The purpose of this article is to give you the hard truth about abs in hopes that you change up your training and find yourself walking down the beach with the best looking abs of your life. Does that sound good to you?
For some reason, there is a massive misconception when it comes to the right approach while training abs. Just to make sure we're all on the same page, I'm speaking to those of you who want to get rid of belly fat and have washboard abs. I'm not here to tell you how to strengthen your core. At least for this article I'm not.
I want to begin by giving you an analogy for abs. It also uses one of my favorite hobbies, so of course I have to apply it! Abs are like fishing in murky water. The murky water is our body fat. When we catch a small fish, it is extremely hard to see the fish until it gets really close to the surface. But if you catch a large fish, you'll be able to see it earlier as you're reeling in. So what's the best combo? Clear waters AND a big fish. AKA low body fat, AND big abs. That's what really makes a 6-pack pop.
Question is, how do we get that thick wall of abs under our skin? I see so many people out there tirelessly doing sets of 50 crunches paired up with 60-second planks. If that's you, knock it off with the planks and super high crunch reps.
"But why? Aren't planks good for your core? Crunches always make my abs burn so that has to mean it's working, right?"
What are we trying to do here, build a 6-pack, or make sure your ab wall is strong enough to withstand a shin kick from your opponent in the octagon? C'mon.
If we want a 6-pack that stands out, we need to have muscles that stand out. The only way to make this happen is by forcing them to grow. And we force them to grow by training them just like any other muscle group. Yes, that's correct. Your abs are just like every other muscle group. They respond well to heavy resistance, with reps ranging from 8-20. If you wanted to build massive legs, you wouldn't do bodyweight squats for 3 sets of 50 reps and call it good would you? I certainly hope not.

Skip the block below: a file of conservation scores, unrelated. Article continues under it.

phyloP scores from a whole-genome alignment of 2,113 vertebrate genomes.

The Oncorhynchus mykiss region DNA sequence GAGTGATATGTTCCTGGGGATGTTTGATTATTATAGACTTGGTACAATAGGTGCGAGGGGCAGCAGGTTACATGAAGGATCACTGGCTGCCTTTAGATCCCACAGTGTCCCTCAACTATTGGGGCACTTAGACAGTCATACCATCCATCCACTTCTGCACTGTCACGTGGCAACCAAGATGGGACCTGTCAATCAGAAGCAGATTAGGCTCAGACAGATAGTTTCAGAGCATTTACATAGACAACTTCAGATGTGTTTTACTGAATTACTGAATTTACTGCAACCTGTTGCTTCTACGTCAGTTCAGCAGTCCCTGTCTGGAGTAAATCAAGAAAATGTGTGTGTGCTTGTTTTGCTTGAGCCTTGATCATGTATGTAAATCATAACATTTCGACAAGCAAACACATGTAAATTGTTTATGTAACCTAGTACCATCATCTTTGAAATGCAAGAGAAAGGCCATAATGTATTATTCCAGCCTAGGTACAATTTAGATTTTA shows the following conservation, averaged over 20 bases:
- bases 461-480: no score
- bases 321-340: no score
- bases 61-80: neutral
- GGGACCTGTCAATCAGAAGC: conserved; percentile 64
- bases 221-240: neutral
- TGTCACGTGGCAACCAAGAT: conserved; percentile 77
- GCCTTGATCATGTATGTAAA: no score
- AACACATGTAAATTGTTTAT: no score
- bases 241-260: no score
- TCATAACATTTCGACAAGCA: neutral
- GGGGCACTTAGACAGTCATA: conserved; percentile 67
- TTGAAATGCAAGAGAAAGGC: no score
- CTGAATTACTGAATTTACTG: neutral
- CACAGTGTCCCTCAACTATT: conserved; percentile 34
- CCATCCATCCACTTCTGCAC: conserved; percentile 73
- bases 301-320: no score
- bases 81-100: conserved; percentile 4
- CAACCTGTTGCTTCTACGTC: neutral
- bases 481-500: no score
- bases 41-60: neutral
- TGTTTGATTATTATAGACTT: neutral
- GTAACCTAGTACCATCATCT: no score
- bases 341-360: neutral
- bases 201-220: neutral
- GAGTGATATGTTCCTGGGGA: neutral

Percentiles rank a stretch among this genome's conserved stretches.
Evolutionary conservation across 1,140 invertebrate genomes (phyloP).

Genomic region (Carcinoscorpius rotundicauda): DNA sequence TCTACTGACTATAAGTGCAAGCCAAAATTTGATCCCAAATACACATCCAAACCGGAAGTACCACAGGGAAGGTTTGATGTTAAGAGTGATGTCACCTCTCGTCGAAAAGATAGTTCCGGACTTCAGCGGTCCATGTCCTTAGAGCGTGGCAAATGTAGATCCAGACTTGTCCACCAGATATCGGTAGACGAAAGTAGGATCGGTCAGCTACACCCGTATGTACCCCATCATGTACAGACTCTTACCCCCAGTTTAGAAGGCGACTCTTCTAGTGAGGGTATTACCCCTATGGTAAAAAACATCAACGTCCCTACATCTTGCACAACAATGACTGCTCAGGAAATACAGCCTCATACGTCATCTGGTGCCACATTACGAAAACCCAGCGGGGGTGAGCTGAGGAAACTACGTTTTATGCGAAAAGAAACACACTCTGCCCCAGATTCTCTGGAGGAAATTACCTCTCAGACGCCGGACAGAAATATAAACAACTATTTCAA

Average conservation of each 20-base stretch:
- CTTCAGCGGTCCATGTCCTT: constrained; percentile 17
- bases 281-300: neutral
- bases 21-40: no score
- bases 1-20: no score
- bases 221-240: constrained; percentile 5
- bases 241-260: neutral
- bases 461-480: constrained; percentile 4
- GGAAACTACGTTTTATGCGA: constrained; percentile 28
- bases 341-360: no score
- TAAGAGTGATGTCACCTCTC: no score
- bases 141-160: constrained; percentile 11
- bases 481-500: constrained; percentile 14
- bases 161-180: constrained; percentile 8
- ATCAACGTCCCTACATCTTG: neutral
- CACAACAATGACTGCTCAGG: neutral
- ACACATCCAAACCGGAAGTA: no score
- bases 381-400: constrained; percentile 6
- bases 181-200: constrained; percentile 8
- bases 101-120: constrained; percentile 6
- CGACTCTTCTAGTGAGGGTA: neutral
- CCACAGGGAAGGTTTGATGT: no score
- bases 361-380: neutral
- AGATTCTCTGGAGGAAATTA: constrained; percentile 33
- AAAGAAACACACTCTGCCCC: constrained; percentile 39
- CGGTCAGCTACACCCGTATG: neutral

In order for our ab wall to grow, we have to force it to move against resistance, fill the tissue with blood, expose it to a lot of volume, and give it proper rest. Planking and all those other ridiculous exercises aren't going to help you do that. A plank is an isometric exercise. Meaning that during the exercise, your muscle is not lengthening or shortening during contraction. In order for hypertrophy (muscle growth) to occur, the muscle must be stretched and contracted over heavy resistance. Applying volume (more time under tension, sets, and reps,) will only force the muscle to adapt and grow even more.
And once you've trained that muscle group and wiped it completely out, you absolutely need to give it proper rest. You can't train abs every day and expect significant results. You're not training other muscle groups every day, so why do the same for your abs? Fuel yourself properly with your macros, hydration, and supplementation while those fibers recover. That's the only way they'll be ready to take on the next challenge you give them. Put your abs in an environment where they are forced to evolve.
So when you're training those beach muscles of yours, stick to machines, weights, and cables. Use bodyweight exercises like crunches for a burnout at the end if you'd like. When you apply it in the gym, focus on the contraction of your ab wall, as well as the stretch. Stretch and contract. Stretch and contract. Squeeze those friggin' abs as hard as you friggin' can. Then, keep your nutrition on point and by summertime you'll be lookin' reeealllll good.
Have questions about your ab routine? Shoot me an email at firstname.lastname@example.org and I'll help you out. No questions, but just want more awesome fitness content? Perfect. Follow me for everything fitness!
As always, thank you for reading.